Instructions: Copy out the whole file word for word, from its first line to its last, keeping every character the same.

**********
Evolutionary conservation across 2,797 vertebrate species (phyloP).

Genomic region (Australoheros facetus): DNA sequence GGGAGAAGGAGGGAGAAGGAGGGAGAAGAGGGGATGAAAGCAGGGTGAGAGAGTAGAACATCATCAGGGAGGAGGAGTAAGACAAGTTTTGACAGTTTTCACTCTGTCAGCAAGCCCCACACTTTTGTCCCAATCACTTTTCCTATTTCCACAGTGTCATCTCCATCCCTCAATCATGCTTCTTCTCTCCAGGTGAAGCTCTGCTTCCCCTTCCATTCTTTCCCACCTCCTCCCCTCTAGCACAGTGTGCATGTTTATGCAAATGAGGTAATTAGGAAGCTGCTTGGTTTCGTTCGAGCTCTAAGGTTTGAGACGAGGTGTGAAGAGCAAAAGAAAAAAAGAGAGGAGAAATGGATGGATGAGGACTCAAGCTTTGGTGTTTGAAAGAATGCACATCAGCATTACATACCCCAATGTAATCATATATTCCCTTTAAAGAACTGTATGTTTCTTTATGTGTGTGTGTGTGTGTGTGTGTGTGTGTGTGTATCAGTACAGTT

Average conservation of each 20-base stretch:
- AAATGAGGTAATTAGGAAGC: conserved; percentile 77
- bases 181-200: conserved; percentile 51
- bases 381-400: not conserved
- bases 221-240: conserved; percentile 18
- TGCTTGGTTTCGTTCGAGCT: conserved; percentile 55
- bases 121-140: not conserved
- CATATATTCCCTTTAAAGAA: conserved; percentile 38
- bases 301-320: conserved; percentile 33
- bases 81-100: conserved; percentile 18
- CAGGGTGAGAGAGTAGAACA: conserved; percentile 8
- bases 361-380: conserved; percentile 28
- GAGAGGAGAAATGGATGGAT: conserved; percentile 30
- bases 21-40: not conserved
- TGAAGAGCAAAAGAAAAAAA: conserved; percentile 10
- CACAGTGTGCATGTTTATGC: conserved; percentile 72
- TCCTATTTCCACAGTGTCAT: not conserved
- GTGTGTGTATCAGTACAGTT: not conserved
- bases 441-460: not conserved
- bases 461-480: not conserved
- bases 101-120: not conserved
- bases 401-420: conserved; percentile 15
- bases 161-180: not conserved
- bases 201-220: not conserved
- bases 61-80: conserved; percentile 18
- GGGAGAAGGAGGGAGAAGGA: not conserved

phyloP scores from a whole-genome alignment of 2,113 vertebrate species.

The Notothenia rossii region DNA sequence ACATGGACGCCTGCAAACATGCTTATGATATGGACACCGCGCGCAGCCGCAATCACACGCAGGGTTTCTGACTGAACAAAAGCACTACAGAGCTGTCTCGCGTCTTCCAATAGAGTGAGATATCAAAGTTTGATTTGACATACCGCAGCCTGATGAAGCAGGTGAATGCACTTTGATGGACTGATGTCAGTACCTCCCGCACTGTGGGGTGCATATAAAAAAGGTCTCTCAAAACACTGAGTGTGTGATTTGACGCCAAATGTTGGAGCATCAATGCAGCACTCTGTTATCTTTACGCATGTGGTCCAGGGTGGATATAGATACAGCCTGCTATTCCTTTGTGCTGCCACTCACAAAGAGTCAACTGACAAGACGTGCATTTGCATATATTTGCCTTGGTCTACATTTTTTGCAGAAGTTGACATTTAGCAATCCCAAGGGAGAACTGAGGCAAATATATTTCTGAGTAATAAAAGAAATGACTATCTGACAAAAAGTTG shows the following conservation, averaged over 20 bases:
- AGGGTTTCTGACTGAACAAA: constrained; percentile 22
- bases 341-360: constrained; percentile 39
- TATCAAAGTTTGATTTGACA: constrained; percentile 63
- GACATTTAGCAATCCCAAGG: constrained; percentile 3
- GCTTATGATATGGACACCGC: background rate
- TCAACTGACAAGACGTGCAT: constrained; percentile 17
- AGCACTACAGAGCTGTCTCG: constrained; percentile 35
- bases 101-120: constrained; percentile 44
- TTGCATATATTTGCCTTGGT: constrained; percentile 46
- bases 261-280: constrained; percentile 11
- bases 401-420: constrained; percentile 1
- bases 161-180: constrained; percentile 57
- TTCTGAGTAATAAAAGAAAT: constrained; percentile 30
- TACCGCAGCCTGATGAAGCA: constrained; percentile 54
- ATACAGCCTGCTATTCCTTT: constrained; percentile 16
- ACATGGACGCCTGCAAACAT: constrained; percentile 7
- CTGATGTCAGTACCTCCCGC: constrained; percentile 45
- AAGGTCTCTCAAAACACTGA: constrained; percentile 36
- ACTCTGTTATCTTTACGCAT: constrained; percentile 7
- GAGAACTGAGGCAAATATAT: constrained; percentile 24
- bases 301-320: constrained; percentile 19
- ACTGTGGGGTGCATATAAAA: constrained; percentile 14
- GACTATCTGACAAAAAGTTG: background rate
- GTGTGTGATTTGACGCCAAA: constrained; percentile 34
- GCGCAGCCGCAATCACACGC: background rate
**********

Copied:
Evolutionary conservation across 2,797 vertebrate species (phyloP).

Genomic region (Australoheros facetus): DNA sequence GGGAGAAGGAGGGAGAAGGAGGGAGAAGAGGGGATGAAAGCAGGGTGAGAGAGTAGAACATCATCAGGGAGGAGGAGTAAGACAAGTTTTGACAGTTTTCACTCTGTCAGCAAGCCCCACACTTTTGTCCCAATCACTTTTCCTATTTCCACAGTGTCATCTCCATCCCTCAATCATGCTTCTTCTCTCCAGGTGAAGCTCTGCTTCCCCTTCCATTCTTTCCCACCTCCTCCCCTCTAGCACAGTGTGCATGTTTATGCAAATGAGGTAATTAGGAAGCTGCTTGGTTTCGTTCGAGCTCTAAGGTTTGAGACGAGGTGTGAAGAGCAAAAGAAAAAAAGAGAGGAGAAATGGATGGATGAGGACTCAAGCTTTGGTGTTTGAAAGAATGCACATCAGCATTACATACCCCAATGTAATCATATATTCCCTTTAAAGAACTGTATGTTTCTTTATGTGTGTGTGTGTGTGTGTGTGTGTGTGTGTGTATCAGTACAGTT

Average conservation of each 20-base stretch:
- AAATGAGGTAATTAGGAAGC: conserved; percentile 77
- bases 181-200: conserved; percentile 51
- bases 381-400: not conserved
- bases 221-240: conserved; percentile 18
- TGCTTGGTTTCGTTCGAGCT: conserved; percentile 55
- bases 121-140: not conserved
- CATATATTCCCTTTAAAGAA: conserved; percentile 38
- bases 301-320: conserved; percentile 33
- bases 81-100: conserved; percentile 18
- CAGGGTGAGAGAGTAGAACA: conserved; percentile 8
- bases 361-380: conserved; percentile 28
- GAGAGGAGAAATGGATGGAT: conserved; percentile 30
- bases 21-40: not conserved
- TGAAGAGCAAAAGAAAAAAA: conserved; percentile 10
- CACAGTGTGCATGTTTATGC: conserved; percentile 72
- TCCTATTTCCACAGTGTCAT: not conserved
- GTGTGTGTATCAGTACAGTT: not conserved
- bases 441-460: not conserved
- bases 461-480: not conserved
- bases 101-120: not conserved
- bases 401-420: conserved; percentile 15
- bases 161-180: not conserved
- bases 201-220: not conserved
- bases 61-80: conserved; percentile 18
- GGGAGAAGGAGGGAGAAGGA: not conserved

phyloP scores from a whole-genome alignment of 2,113 vertebrate species.

The Notothenia rossii region DNA sequence ACATGGACGCCTGCAAACATGCTTATGATATGGACACCGCGCGCAGCCGCAATCACACGCAGGGTTTCTGACTGAACAAAAGCACTACAGAGCTGTCTCGCGTCTTCCAATAGAGTGAGATATCAAAGTTTGATTTGACATACCGCAGCCTGATGAAGCAGGTGAATGCACTTTGATGGACTGATGTCAGTACCTCCCGCACTGTGGGGTGCATATAAAAAAGGTCTCTCAAAACACTGAGTGTGTGATTTGACGCCAAATGTTGGAGCATCAATGCAGCACTCTGTTATCTTTACGCATGTGGTCCAGGGTGGATATAGATACAGCCTGCTATTCCTTTGTGCTGCCACTCACAAAGAGTCAACTGACAAGACGTGCATTTGCATATATTTGCCTTGGTCTACATTTTTTGCAGAAGTTGACATTTAGCAATCCCAAGGGAGAACTGAGGCAAATATATTTCTGAGTAATAAAAGAAATGACTATCTGACAAAAAGTTG shows the following conservation, averaged over 20 bases:
- AGGGTTTCTGACTGAACAAA: constrained; percentile 22
- bases 341-360: constrained; percentile 39
- TATCAAAGTTTGATTTGACA: constrained; percentile 63
- GACATTTAGCAATCCCAAGG: constrained; percentile 3
- GCTTATGATATGGACACCGC: background rate
- TCAACTGACAAGACGTGCAT: constrained; percentile 17
- AGCACTACAGAGCTGTCTCG: constrained; percentile 35
- bases 101-120: constrained; percentile 44
- TTGCATATATTTGCCTTGGT: constrained; percentile 46
- bases 261-280: constrained; percentile 11
- bases 401-420: constrained; percentile 1
- bases 161-180: constrained; percentile 57
- TTCTGAGTAATAAAAGAAAT: constrained; percentile 30
- TACCGCAGCCTGATGAAGCA: constrained; percentile 54
- ATACAGCCTGCTATTCCTTT: constrained; percentile 16
- ACATGGACGCCTGCAAACAT: constrained; percentile 7
- CTGATGTCAGTACCTCCCGC: constrained; percentile 45
- AAGGTCTCTCAAAACACTGA: constrained; percentile 36
- ACTCTGTTATCTTTACGCAT: constrained; percentile 7
- GAGAACTGAGGCAAATATAT: constrained; percentile 24
- bases 301-320: constrained; percentile 19
- ACTGTGGGGTGCATATAAAA: constrained; percentile 14
- GACTATCTGACAAAAAGTTG: background rate
- GTGTGTGATTTGACGCCAAA: constrained; percentile 34
- GCGCAGCCGCAATCACACGC: background rate